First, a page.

It may take time to adjust to a hearing aid machine, especially if you’ve never worn one. This is because you’re not only trying to figure out how they function, but your brain is also trying to get accustomed to a host of novel sounds and stimuli.
It’s crucial to remember that hearing aids can’t restore your pre-loss hearing abilities, and the sound of one’s voice can be the most startling change.
At first, your voice may sound strange or foreign and louder than you’d prefer. Sounds like chewing and swallowing can stand out. Even though this may be bothersome at first, you will become used to your hearing aid, and the feeling will disappear eventually.
Tips for Getting Used to Hearing Aids
Wearing a hearing aid machine can be a significant change in your life. Here are a few tips on how you can acclimatise to them:
1. Try Them on in the Comfort of Your Home
Begin acclimatising to your hearing aid machine in a calm setting, such as your home. You can get used to your voice by reading aloud or talking to a pet. One-on-one chats with loved ones can also help.
2. Work on Getting Used to It
The first step in this process is to find a source of audio input, say, audiobooks or the radio, and listen to them when you’re alone to give your hearing aids some much-needed exercise.
Start with a short time on the first day, then gradually increase your time wearing the hearing aids. You can then wear them for a few hours and work up to more extended periods and challenging environments.
3. Breaks Are Necessary
While experts recommend users wear hearing aids at all waking hours, it’s understandable if you need time to get used to the new device. You may take the aids out when taking a nap, showering, swimming, or during a haircut. Please remove them in unnaturally loud surroundings like a pub.
4. Follow Up with Your Audiologist
It’s common for first-time users to revisit the audiologist just a few weeks after using the hearing aids. It’s not to report a fault in the device but to fine-tune the aid as per their comfort and hearing sensitivity levels. Schedule appointments with your audiologist, and feel free to share your feedback so they can re-adjust the settings for a smoother, more comfortable hearing experience.
5. Join a Hearing Aid Course
New hearing aids users should take advantage of any orientation sessions their insurance covers or provides. They can also reach out to any local self-help group for this purpose. These sessions are quite beneficial and increase participants’ level of contentment with their hearing aids.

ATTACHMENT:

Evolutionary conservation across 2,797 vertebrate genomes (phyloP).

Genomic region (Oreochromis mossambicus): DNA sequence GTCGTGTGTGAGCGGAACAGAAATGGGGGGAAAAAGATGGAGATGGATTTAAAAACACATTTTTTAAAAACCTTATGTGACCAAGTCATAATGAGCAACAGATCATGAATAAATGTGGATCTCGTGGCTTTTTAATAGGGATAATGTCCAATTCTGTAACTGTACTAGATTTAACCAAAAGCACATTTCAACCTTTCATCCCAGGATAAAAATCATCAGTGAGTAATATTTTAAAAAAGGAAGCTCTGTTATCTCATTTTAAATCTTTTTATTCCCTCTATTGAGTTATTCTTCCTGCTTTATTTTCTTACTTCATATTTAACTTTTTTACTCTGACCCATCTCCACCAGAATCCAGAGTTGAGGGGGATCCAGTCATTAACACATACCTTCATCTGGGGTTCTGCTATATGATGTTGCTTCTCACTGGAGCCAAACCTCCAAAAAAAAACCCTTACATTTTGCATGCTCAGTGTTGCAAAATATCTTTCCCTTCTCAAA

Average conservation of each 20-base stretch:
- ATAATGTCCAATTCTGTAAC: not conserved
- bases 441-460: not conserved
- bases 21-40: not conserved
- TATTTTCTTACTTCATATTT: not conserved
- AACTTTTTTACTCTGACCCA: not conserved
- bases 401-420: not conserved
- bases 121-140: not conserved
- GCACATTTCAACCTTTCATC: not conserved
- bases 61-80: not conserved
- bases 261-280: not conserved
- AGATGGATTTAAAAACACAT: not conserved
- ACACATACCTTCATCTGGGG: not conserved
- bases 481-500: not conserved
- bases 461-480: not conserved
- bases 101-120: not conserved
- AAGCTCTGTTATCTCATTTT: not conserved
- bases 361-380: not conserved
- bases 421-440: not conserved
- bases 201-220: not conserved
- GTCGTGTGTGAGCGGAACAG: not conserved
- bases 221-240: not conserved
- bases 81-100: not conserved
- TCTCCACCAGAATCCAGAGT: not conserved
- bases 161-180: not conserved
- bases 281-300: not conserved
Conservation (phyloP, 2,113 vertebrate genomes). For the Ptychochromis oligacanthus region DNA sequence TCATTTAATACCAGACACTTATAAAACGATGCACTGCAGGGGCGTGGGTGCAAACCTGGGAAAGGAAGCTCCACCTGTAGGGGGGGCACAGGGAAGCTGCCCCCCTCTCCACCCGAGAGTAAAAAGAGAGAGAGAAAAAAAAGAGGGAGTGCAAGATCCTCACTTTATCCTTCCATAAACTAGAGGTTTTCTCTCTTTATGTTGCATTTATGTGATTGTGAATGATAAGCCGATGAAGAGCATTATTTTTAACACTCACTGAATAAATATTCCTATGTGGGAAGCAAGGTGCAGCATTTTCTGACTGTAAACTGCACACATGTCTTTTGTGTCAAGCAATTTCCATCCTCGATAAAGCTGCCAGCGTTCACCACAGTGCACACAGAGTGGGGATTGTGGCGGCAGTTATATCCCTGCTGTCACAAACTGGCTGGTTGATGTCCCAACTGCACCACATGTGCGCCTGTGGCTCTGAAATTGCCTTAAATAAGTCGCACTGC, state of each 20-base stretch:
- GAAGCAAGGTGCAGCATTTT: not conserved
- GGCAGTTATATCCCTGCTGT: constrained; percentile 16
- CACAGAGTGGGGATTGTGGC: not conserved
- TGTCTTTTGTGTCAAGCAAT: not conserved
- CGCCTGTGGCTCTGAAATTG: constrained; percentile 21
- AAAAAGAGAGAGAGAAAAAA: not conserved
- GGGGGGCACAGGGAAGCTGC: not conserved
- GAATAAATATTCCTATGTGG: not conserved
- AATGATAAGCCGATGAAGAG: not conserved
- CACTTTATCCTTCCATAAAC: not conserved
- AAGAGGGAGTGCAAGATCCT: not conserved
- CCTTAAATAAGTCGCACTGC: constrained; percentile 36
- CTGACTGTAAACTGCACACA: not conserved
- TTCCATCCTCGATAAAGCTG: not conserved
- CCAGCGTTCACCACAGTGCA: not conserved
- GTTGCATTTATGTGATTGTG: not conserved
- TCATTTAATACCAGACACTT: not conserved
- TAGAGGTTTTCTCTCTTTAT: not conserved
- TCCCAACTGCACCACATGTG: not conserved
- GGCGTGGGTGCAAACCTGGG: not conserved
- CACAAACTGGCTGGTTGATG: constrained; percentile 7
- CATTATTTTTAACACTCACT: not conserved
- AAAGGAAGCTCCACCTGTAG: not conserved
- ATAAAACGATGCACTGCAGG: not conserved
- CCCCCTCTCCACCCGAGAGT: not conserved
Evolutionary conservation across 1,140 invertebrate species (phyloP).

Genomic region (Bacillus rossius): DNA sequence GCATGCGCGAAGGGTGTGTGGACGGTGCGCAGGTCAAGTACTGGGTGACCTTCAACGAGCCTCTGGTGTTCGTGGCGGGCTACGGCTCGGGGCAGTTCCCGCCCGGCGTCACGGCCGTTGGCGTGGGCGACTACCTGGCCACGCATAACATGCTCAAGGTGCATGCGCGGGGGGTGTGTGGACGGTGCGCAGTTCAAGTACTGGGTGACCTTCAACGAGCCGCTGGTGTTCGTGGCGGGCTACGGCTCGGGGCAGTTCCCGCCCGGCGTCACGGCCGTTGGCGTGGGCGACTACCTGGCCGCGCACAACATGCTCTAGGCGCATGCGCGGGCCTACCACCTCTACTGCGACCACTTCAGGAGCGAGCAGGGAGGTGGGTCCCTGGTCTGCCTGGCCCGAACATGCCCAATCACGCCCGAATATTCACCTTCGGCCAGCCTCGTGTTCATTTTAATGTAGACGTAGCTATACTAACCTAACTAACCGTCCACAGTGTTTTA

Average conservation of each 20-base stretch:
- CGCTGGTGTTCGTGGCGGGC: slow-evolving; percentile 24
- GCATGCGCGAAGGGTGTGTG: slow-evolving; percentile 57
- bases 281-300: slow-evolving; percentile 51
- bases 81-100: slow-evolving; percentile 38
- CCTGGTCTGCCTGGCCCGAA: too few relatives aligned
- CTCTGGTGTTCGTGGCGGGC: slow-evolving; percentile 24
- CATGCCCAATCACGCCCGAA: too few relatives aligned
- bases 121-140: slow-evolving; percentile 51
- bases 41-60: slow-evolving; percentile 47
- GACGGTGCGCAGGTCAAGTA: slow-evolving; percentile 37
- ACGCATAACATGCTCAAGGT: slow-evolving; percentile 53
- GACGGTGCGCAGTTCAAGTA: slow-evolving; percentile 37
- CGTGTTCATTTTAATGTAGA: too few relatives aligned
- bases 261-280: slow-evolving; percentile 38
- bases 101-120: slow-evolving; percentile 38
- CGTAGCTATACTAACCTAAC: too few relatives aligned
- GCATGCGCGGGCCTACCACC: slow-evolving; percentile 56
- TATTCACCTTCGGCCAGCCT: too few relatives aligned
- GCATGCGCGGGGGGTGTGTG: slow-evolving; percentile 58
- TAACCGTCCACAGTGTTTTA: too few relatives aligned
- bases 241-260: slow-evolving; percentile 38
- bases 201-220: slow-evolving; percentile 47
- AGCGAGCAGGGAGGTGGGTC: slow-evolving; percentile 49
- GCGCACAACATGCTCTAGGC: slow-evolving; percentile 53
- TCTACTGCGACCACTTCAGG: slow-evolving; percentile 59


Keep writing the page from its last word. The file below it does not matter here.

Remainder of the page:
6. Ambient Sounds Can Get Irritating
If you haven’t had good hearing, you may find that hearing aids fill your ears with noises you were previously oblivious to. For instance, the refrigerator’s humming noise, which most people ignore, could appear excessively loud, confusing, and intolerable.
It’s a learning curve where your brain will first register different sounds, then categorize them into ‘sounds’ and ‘noise’. In the last stage, it will learn to ignore the ‘noise’ so that you can focus only on the sound. During this stage, you can train your brain to focus on the important/relevant sounds, which will expedite the conditioning process.
7. Try Talking to Groups of People
Putting your hearing aids to the test in social situations might help you figure out what settings you’ll need to tweak. Remember that the longer you spend with your hearing aids at home, the more your brain will adapt to hearing sounds in the real world. Dr. Hahn, an audiologist at the Cleveland Clinic, explains that fitting patients with hearing aids are essential because they want patients to maintain social relationships. Therefore, they should be able to go to as many different places as possible.
8. Keep Audio Description On for Movies and Audiobooks
It’s easier for your brain to make sense of what it’s hearing if you can see the source of the sound, which is why it’s preferable to communicate with someone face-to-face rather than from across the room or while they’re facing away. The same principle holds for other media, such as movies and audiobooks.
Dr. Hahn thinks that reading audio descriptions while listening helps fill the gaps in one’s understanding. The auditory system is a highly intricate and sophisticated mechanism. Following the text and the audio can better establish a link between the two.
9. Take Calls with Bluetooth or Speakerphone
Certain hearing aids can be paired over Bluetooth with phones. This keeps your conversations private and gives you the clearest audio quality throughout the conversation. However, if your hearing aids aren’t Bluetooth enabled, you may put the phone on speaker mode.
10. Report All Pain and Discomfort to Your Audiologist
You may require ear moulds tailored to your ears’ precise dimensions if you suffer hearing loss. It’s normal for new hearing aid wearers to have some ear discomfort, but if the devices are causing significant pain, you should see an audiologist immediately. Dome-shaped receivers in the ear are often more comfortable than earmolds and take less time to get used to since they don’t block the ear canal.
The Journey Ahead
It takes time to warm up to a device plugged into the ears all day. However, after a while, they realize that with hearing aids, they can hear ambient voices clearer without putting in extra effort and block noises much better.
If you have hearing issues and want to enjoy the benefits of perfect hearing, consult a good audiologist for the best medical advice and suitable hearing aids instead of wasting time and money on inappropriate hearing devices.
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